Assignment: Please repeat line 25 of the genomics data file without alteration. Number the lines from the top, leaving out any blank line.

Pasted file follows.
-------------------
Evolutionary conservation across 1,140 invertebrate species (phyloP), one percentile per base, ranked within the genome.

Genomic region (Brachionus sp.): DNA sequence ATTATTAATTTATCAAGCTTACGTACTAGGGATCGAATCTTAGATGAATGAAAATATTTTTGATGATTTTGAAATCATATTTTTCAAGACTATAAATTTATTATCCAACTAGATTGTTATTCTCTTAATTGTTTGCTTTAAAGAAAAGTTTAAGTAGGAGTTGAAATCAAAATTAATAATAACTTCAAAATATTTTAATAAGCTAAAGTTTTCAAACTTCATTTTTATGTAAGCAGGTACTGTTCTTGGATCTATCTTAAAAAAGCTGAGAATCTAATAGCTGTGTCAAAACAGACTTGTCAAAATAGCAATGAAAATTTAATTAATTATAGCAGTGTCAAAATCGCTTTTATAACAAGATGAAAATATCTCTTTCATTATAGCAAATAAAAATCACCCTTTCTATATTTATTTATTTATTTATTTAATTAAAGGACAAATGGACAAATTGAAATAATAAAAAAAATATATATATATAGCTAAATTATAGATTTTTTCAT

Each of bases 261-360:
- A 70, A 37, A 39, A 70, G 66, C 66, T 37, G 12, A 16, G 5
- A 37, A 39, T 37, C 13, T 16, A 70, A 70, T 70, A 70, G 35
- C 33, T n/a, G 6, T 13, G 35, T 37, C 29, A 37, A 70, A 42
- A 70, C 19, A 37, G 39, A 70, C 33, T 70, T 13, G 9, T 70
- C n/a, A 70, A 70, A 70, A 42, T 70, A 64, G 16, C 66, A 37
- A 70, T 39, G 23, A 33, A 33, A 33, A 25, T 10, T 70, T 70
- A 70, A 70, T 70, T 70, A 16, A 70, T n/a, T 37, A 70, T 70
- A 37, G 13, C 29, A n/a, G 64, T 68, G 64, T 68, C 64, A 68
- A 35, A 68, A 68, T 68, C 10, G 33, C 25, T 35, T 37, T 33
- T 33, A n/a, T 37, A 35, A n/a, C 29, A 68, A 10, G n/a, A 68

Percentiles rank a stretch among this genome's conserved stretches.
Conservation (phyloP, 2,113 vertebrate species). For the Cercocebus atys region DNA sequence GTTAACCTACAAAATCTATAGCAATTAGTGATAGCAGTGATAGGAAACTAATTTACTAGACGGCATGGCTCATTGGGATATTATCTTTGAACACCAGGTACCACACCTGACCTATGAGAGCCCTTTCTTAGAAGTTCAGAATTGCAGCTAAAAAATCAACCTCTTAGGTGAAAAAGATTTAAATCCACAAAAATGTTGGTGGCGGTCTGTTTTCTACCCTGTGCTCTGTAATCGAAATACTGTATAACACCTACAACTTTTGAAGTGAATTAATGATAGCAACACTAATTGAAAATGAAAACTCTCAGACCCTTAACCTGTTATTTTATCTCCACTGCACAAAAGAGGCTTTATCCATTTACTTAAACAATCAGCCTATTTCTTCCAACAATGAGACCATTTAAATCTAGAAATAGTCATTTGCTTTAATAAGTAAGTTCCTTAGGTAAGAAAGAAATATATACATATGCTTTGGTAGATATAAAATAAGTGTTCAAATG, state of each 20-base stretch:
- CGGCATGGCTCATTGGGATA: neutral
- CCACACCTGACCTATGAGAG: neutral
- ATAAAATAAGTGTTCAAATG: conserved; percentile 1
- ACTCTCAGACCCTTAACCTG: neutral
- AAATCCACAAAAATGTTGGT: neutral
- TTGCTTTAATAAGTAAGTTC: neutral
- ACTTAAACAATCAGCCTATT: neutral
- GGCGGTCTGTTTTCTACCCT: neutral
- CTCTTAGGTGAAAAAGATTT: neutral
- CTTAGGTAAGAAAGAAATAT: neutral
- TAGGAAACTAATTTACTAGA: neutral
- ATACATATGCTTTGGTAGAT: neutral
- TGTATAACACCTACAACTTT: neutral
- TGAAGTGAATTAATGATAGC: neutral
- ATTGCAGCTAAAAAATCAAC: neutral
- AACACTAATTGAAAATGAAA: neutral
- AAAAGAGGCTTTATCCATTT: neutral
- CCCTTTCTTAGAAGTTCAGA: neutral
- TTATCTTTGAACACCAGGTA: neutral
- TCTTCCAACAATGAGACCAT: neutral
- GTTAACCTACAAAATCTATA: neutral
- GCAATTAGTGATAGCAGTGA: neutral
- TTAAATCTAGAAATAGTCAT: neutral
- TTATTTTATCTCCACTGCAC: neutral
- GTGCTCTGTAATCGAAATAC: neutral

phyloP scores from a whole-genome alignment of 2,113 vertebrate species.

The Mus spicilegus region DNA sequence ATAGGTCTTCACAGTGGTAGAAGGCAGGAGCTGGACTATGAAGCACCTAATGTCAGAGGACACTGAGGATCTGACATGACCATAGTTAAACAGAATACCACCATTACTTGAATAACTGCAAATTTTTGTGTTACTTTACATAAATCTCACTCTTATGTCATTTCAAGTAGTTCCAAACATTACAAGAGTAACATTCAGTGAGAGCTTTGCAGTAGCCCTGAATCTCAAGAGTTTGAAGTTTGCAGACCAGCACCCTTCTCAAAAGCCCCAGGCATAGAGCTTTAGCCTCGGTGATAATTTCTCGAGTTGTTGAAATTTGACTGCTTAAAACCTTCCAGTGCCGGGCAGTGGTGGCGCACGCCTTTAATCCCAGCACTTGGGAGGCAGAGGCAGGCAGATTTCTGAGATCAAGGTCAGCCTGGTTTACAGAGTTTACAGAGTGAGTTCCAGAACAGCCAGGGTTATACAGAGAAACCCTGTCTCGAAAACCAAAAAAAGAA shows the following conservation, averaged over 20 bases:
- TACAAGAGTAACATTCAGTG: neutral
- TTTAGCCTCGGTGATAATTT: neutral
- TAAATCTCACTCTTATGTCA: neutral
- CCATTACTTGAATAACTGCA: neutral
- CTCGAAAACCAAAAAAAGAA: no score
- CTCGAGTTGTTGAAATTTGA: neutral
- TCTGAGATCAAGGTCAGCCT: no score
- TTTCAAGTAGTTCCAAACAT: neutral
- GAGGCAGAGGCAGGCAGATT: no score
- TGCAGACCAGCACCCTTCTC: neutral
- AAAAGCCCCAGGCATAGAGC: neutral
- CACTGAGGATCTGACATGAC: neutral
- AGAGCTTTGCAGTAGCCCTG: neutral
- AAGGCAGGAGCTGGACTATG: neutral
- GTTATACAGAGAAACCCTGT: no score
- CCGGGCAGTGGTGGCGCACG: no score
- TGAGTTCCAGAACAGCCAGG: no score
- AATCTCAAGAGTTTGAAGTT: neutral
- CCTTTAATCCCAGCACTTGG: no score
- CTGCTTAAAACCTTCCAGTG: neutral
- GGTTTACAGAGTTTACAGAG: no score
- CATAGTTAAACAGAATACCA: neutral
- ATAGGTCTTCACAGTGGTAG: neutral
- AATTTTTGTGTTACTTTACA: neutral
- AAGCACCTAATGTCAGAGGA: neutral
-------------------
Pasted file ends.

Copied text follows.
- CTTAGGTAAGAAAGAAATAT: neutral